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Soldier becomes U.S. citizen in ceremony at White House
Pvt. Aegean Obed, a mobile gun systems crew member with 3rd Battalion, 21st Infantry Regiment, 1st Stryker Brigade Combat Team, 25th Infantry Division, disassembles an M4 assault rifle for cleaning in his company’s arms room at Fort Wainwright. Obed became a U.S. citizen in a special July 4 naturalization ceremony at the White House. (U.S. Army photo/Sgt. Michael Blalack)
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Soldier becomes U.S. citizen in ceremony at White House

Posted 7/23/2012   Updated 7/23/2012 Email story   Print story

    


by Sgt. Michael Blalack
1-25th SBCT Public Affairs


7/23/2012 - FORT WAINWRIGHT, Alaska -- In a special naturalization ceremony July 4 in the White House's East Room, Pvt. Aegean Obed of 3rd Battalion, 21st Infantry Regiment, 1st Stryker Brigade Combat Team, 25th Infantry Division, became a citizen of the United States.

President Barack Obama delivered remarks and presented coins at the event, which included foreign-born troops from all branches of service.

"All of you did something profound: You chose to serve," Obama told the service members. "You put on the uniform of a country that was not yet fully your own.

"In a time of war, some of you deployed into harm's way. You displayed the values that we celebrate every Fourth of July - duty, responsibility, and patriotism."

Secretary of Homeland Security Janet Napolitano delivered the oath of allegiance to the service members.

Obed, a native of Manila, Philippines, was flown from Fairbanks to Washington, D.C. with travel provided courtesy of Alaska Airlines.

"I knew the Army would offer some great opportunities," Obed said, "but this was really special. I had a great time."

Obed immigrated to the U.S. at the age of 17 to join his mother in Delano, Calif.

He enlisted in the Army in 2011 and attended basic training at Fort Benning, Ga.

In Alaska, he serves as a mobile gun systems crew member.

Upon arriving at Fort Wainwright, Obed quickly impressed both his leaders and his peers with his positive attitude, willingness to learn and his outgoing personality.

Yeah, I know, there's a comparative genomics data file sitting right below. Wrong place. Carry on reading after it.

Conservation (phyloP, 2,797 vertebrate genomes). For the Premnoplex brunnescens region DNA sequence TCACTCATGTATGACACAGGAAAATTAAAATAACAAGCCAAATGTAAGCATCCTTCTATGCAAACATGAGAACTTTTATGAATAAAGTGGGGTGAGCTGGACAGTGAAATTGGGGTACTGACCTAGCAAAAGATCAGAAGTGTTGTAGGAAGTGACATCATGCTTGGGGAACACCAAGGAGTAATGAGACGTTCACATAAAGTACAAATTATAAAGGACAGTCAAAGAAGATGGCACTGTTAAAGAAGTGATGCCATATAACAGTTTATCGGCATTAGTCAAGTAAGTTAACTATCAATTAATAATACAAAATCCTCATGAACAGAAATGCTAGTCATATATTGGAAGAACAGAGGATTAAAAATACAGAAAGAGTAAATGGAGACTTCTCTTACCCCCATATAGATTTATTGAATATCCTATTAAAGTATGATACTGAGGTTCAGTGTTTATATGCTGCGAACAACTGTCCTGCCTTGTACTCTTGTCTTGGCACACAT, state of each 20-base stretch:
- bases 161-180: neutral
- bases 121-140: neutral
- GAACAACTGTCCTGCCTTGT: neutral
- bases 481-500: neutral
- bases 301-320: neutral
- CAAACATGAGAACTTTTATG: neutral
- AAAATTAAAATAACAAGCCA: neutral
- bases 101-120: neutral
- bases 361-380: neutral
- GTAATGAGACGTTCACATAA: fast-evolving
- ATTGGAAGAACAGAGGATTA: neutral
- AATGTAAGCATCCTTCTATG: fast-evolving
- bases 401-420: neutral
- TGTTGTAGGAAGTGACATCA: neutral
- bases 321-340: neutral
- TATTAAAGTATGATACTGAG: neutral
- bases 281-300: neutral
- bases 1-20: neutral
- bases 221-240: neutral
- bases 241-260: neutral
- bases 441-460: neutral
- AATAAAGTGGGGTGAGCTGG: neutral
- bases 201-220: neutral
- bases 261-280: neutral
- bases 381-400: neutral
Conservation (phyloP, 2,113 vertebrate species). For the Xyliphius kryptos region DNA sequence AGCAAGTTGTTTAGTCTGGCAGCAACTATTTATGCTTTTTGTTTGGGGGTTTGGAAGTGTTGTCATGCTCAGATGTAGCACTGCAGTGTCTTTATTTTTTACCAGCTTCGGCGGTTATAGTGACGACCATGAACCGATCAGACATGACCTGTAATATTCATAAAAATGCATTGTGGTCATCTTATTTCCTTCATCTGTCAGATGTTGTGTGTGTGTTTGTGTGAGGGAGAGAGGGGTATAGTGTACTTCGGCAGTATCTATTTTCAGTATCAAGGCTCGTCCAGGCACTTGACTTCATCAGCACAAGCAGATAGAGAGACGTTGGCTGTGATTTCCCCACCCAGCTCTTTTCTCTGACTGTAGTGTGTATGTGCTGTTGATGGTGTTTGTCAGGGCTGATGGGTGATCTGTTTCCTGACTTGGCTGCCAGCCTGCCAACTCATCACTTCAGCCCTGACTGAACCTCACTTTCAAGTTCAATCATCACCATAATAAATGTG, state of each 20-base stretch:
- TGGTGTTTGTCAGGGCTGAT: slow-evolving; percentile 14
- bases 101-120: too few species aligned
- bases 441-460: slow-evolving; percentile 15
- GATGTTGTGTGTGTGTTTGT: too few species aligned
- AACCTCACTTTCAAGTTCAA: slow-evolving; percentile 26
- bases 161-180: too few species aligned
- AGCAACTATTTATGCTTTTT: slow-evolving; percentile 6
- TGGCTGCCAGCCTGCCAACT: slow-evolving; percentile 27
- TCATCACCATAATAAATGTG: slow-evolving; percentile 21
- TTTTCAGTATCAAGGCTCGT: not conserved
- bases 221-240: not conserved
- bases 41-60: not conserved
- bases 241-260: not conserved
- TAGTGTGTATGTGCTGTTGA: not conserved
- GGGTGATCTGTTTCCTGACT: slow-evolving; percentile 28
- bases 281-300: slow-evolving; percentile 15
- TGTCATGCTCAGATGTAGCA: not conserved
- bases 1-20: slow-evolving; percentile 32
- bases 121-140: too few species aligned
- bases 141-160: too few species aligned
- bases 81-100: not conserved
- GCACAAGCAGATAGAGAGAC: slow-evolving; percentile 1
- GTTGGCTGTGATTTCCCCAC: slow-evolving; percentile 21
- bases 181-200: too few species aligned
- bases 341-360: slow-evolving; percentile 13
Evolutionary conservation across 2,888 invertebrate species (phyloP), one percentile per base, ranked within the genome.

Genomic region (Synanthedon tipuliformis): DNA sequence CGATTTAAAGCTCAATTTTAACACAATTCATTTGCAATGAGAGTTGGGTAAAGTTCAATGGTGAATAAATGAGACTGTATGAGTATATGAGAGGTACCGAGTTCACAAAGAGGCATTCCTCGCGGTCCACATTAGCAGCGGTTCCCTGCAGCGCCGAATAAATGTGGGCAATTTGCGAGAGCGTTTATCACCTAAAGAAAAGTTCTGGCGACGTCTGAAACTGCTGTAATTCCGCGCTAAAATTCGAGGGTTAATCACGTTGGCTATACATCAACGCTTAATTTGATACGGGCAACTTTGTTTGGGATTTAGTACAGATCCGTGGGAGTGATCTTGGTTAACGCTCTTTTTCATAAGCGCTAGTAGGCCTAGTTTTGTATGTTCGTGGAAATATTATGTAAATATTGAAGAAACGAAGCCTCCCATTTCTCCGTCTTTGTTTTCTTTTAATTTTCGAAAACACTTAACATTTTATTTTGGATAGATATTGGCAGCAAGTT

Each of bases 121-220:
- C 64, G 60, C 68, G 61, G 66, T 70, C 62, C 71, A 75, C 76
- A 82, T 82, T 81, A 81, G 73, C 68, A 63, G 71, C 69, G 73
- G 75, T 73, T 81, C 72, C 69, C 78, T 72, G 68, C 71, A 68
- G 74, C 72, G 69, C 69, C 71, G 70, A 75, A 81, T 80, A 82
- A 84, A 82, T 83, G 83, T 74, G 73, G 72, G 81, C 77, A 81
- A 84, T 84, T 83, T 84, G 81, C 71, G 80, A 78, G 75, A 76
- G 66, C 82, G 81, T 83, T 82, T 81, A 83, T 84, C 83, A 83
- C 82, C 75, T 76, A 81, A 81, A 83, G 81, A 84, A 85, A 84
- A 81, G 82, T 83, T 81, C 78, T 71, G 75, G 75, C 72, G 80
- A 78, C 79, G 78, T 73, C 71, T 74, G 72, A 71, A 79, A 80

"He's one of those guys you always see smiling, laughing and cracking jokes," said Pvt. Brandon Kovacik, who went to basic training with Obed. "He works hard and is a great basketball player."

Like many 19-year-olds, Obed enjoys playing video games and never says no to a game of basketball, according to Pfc. Maykol Lorenzo, another basic training comrade.
"He's eager to learn, and learns fast," Sgt. Alex Hermida, Obed's supervisor, said. "He shows great discipline and bearing for a young Soldier, is fast to correct any deficiencies, and stands out as exceptionally courteous to his peers as well as his leaders."

About 87,000 immigrants from the Philippines have served in the U.S. armed forces, and the Filipino-born veterans are the largest group of foreign-born veterans.

Special provisions of the Immigration and Nationality Act authorize U.S. Citizenship and Immigration Services to expedite the application and naturalization process for current members of the U.S. armed forces.

On July 3, 2002, President Bush signed an executive order authorizing all noncitizens who have served honorably in the U.S. armed forces on or after Sept. 11, 2001, to immediately file for citizenship.



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